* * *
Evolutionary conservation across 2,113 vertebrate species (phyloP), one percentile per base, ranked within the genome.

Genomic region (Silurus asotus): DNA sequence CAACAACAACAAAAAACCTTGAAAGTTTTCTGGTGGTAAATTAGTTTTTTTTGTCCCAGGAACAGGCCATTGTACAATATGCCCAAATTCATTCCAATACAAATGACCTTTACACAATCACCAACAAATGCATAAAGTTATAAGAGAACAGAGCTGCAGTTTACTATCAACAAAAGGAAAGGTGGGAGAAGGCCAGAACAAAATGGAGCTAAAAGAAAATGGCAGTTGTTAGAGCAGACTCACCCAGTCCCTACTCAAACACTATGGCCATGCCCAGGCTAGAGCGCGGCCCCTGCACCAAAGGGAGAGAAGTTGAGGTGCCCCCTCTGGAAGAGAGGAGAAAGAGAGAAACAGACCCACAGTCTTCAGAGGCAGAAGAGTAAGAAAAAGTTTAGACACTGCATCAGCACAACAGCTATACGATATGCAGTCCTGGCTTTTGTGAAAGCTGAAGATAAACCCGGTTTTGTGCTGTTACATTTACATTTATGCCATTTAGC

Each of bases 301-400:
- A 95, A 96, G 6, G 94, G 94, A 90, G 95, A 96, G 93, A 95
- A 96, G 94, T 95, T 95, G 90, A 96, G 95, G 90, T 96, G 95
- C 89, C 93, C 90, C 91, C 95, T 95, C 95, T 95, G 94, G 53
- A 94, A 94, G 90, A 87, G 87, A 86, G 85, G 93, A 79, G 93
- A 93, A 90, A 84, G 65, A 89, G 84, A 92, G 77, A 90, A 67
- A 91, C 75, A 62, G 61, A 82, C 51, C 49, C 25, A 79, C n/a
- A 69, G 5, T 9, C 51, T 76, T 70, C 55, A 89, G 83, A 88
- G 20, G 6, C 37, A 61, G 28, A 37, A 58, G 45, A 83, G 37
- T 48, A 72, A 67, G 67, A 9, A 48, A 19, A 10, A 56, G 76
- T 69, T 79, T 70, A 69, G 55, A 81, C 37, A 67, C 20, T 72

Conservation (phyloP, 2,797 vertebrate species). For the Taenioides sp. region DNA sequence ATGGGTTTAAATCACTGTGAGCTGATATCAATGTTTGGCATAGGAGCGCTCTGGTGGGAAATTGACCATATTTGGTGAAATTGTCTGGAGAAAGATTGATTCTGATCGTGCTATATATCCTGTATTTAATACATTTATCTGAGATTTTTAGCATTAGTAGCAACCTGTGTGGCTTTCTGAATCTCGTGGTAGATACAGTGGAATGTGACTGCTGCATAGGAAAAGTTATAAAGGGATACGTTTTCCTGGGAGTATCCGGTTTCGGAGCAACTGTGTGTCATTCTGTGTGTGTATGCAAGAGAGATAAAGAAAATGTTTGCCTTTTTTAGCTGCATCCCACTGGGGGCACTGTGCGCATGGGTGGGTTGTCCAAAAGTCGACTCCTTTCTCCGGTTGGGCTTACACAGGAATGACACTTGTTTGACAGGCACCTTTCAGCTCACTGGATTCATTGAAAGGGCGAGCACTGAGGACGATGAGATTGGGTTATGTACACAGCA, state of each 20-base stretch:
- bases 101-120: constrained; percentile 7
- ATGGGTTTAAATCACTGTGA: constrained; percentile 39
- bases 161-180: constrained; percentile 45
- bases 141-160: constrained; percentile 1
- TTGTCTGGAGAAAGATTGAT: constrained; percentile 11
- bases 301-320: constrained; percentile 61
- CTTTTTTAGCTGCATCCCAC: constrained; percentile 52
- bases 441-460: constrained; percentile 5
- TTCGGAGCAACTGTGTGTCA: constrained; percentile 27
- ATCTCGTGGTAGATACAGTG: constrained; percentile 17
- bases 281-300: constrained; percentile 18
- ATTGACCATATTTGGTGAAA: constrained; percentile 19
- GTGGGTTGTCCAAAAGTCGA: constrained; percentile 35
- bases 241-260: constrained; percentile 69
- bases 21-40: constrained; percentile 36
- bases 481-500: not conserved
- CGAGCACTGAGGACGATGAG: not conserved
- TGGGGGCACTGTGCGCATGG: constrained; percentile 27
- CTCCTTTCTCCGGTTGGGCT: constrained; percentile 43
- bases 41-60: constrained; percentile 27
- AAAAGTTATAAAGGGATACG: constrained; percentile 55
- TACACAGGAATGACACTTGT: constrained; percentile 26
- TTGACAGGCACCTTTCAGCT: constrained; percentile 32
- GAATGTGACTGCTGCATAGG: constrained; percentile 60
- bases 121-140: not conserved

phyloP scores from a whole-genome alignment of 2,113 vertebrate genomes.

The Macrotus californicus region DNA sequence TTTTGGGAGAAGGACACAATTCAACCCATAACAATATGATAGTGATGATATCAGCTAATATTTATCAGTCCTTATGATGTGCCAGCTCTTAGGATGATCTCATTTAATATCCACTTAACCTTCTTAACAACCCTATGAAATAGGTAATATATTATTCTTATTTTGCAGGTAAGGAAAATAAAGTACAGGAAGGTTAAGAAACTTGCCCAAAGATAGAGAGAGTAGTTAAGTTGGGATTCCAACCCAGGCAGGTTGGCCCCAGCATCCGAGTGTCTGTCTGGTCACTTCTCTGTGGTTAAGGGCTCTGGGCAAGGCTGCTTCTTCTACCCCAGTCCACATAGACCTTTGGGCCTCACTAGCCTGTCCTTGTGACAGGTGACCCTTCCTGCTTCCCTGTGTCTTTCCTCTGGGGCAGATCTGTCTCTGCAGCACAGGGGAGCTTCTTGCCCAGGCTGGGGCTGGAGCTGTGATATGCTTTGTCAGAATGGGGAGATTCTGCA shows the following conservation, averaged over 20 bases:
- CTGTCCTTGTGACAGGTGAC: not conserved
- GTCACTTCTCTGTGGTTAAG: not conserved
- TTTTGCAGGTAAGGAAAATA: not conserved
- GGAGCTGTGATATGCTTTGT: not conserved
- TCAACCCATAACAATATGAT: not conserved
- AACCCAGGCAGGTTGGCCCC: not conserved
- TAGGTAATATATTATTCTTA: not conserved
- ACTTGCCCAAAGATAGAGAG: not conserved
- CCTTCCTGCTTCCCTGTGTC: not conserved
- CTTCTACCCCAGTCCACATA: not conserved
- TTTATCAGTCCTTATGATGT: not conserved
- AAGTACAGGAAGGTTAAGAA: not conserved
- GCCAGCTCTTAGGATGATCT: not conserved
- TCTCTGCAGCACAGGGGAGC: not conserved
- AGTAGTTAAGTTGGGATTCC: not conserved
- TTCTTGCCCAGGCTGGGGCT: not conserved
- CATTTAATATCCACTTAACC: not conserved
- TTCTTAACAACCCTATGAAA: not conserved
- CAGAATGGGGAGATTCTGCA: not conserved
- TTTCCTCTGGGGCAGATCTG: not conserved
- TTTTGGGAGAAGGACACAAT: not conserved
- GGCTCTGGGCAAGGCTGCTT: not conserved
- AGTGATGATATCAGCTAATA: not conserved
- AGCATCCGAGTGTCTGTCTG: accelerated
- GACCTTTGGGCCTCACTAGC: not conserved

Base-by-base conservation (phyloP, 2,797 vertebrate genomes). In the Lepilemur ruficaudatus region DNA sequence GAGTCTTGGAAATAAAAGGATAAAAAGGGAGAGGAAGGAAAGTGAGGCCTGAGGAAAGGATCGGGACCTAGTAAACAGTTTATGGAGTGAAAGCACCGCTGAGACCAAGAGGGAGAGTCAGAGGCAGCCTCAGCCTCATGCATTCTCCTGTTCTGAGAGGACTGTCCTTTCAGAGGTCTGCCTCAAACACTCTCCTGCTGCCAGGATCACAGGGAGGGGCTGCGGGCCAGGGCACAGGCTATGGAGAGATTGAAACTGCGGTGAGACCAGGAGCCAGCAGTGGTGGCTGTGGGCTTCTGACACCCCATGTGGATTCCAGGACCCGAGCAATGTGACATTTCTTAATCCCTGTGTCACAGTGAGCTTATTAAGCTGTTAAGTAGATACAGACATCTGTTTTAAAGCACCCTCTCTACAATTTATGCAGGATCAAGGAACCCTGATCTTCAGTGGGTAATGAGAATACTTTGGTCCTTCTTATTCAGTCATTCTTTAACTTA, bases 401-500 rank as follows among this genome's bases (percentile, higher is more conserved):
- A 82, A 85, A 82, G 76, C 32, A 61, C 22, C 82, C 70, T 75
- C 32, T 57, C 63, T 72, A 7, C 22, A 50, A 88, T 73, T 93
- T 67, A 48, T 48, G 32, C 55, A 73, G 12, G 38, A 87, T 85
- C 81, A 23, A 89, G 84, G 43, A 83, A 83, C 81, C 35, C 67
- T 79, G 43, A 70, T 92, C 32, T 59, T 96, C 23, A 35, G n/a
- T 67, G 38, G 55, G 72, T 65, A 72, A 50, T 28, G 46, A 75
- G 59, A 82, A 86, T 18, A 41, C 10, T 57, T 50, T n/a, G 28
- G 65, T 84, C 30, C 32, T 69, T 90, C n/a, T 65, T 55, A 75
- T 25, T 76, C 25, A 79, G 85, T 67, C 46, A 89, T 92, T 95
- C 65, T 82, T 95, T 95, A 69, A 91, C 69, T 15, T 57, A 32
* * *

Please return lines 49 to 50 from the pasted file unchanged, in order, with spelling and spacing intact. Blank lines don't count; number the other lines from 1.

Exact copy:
- ACTTGCCCAAAGATAGAGAG: not conserved
- CCTTCCTGCTTCCCTGTGTC: not conserved